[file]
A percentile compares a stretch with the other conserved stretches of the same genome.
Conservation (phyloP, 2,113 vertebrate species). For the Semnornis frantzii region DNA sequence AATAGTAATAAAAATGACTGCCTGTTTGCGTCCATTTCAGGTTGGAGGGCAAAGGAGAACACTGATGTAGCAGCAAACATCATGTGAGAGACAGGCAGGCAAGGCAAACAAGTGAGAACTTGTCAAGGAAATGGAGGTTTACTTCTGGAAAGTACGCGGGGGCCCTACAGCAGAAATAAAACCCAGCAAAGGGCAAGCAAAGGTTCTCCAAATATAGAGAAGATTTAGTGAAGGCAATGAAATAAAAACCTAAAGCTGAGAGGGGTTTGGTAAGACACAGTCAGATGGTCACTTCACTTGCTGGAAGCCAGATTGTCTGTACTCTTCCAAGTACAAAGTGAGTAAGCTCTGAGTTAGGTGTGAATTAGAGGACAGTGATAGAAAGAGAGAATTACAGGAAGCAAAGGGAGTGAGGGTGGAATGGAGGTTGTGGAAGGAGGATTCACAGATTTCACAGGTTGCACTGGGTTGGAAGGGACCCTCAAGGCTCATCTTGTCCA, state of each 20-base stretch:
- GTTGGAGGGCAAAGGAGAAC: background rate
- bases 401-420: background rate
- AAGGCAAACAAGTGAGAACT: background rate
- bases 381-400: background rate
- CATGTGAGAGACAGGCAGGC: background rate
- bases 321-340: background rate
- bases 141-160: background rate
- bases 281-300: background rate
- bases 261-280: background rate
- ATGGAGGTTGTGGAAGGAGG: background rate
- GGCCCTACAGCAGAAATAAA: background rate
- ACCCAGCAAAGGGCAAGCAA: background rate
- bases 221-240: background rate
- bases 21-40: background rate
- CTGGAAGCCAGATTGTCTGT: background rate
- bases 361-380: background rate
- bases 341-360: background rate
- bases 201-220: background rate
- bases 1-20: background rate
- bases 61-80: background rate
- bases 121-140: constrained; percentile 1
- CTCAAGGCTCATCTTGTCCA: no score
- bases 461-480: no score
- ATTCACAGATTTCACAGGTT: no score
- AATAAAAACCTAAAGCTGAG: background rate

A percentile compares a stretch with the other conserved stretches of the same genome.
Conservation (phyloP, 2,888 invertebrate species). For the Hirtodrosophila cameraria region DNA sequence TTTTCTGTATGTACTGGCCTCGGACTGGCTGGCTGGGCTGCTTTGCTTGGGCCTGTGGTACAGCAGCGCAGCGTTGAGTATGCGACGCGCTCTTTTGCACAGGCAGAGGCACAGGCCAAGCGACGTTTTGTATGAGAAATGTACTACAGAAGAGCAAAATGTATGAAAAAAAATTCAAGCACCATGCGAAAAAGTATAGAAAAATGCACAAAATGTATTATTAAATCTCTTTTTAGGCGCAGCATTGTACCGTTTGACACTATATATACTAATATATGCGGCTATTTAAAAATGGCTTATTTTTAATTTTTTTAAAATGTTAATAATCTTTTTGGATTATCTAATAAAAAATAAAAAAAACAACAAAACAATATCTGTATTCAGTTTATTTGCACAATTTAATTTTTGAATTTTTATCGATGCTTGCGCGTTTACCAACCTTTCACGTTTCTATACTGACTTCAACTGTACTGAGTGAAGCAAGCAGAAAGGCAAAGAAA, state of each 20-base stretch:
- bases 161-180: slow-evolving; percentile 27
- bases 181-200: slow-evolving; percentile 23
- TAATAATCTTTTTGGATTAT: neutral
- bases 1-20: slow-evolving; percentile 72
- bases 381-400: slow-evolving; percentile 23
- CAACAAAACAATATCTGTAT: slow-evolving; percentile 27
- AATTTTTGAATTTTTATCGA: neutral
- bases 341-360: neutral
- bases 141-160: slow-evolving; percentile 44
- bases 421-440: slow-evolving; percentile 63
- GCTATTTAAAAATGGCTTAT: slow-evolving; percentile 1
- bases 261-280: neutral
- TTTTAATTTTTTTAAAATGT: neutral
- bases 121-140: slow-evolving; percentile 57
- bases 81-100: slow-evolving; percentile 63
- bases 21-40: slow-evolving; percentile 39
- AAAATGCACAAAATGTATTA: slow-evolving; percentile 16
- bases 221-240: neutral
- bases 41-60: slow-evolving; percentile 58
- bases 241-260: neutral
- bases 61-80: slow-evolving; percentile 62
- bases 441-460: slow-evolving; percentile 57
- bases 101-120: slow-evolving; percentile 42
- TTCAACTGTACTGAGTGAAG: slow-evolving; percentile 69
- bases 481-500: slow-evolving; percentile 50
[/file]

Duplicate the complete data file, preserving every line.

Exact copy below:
A percentile compares a stretch with the other conserved stretches of the same genome.
Conservation (phyloP, 2,113 vertebrate species). For the Semnornis frantzii region DNA sequence AATAGTAATAAAAATGACTGCCTGTTTGCGTCCATTTCAGGTTGGAGGGCAAAGGAGAACACTGATGTAGCAGCAAACATCATGTGAGAGACAGGCAGGCAAGGCAAACAAGTGAGAACTTGTCAAGGAAATGGAGGTTTACTTCTGGAAAGTACGCGGGGGCCCTACAGCAGAAATAAAACCCAGCAAAGGGCAAGCAAAGGTTCTCCAAATATAGAGAAGATTTAGTGAAGGCAATGAAATAAAAACCTAAAGCTGAGAGGGGTTTGGTAAGACACAGTCAGATGGTCACTTCACTTGCTGGAAGCCAGATTGTCTGTACTCTTCCAAGTACAAAGTGAGTAAGCTCTGAGTTAGGTGTGAATTAGAGGACAGTGATAGAAAGAGAGAATTACAGGAAGCAAAGGGAGTGAGGGTGGAATGGAGGTTGTGGAAGGAGGATTCACAGATTTCACAGGTTGCACTGGGTTGGAAGGGACCCTCAAGGCTCATCTTGTCCA, state of each 20-base stretch:
- GTTGGAGGGCAAAGGAGAAC: background rate
- bases 401-420: background rate
- AAGGCAAACAAGTGAGAACT: background rate
- bases 381-400: background rate
- CATGTGAGAGACAGGCAGGC: background rate
- bases 321-340: background rate
- bases 141-160: background rate
- bases 281-300: background rate
- bases 261-280: background rate
- ATGGAGGTTGTGGAAGGAGG: background rate
- GGCCCTACAGCAGAAATAAA: background rate
- ACCCAGCAAAGGGCAAGCAA: background rate
- bases 221-240: background rate
- bases 21-40: background rate
- CTGGAAGCCAGATTGTCTGT: background rate
- bases 361-380: background rate
- bases 341-360: background rate
- bases 201-220: background rate
- bases 1-20: background rate
- bases 61-80: background rate
- bases 121-140: constrained; percentile 1
- CTCAAGGCTCATCTTGTCCA: no score
- bases 461-480: no score
- ATTCACAGATTTCACAGGTT: no score
- AATAAAAACCTAAAGCTGAG: background rate

A percentile compares a stretch with the other conserved stretches of the same genome.
Conservation (phyloP, 2,888 invertebrate species). For the Hirtodrosophila cameraria region DNA sequence TTTTCTGTATGTACTGGCCTCGGACTGGCTGGCTGGGCTGCTTTGCTTGGGCCTGTGGTACAGCAGCGCAGCGTTGAGTATGCGACGCGCTCTTTTGCACAGGCAGAGGCACAGGCCAAGCGACGTTTTGTATGAGAAATGTACTACAGAAGAGCAAAATGTATGAAAAAAAATTCAAGCACCATGCGAAAAAGTATAGAAAAATGCACAAAATGTATTATTAAATCTCTTTTTAGGCGCAGCATTGTACCGTTTGACACTATATATACTAATATATGCGGCTATTTAAAAATGGCTTATTTTTAATTTTTTTAAAATGTTAATAATCTTTTTGGATTATCTAATAAAAAATAAAAAAAACAACAAAACAATATCTGTATTCAGTTTATTTGCACAATTTAATTTTTGAATTTTTATCGATGCTTGCGCGTTTACCAACCTTTCACGTTTCTATACTGACTTCAACTGTACTGAGTGAAGCAAGCAGAAAGGCAAAGAAA, state of each 20-base stretch:
- bases 161-180: slow-evolving; percentile 27
- bases 181-200: slow-evolving; percentile 23
- TAATAATCTTTTTGGATTAT: neutral
- bases 1-20: slow-evolving; percentile 72
- bases 381-400: slow-evolving; percentile 23
- CAACAAAACAATATCTGTAT: slow-evolving; percentile 27
- AATTTTTGAATTTTTATCGA: neutral
- bases 341-360: neutral
- bases 141-160: slow-evolving; percentile 44
- bases 421-440: slow-evolving; percentile 63
- GCTATTTAAAAATGGCTTAT: slow-evolving; percentile 1
- bases 261-280: neutral
- TTTTAATTTTTTTAAAATGT: neutral
- bases 121-140: slow-evolving; percentile 57
- bases 81-100: slow-evolving; percentile 63
- bases 21-40: slow-evolving; percentile 39
- AAAATGCACAAAATGTATTA: slow-evolving; percentile 16
- bases 221-240: neutral
- bases 41-60: slow-evolving; percentile 58
- bases 241-260: neutral
- bases 61-80: slow-evolving; percentile 62
- bases 441-460: slow-evolving; percentile 57
- bases 101-120: slow-evolving; percentile 42
- TTCAACTGTACTGAGTGAAG: slow-evolving; percentile 69
- bases 481-500: slow-evolving; percentile 50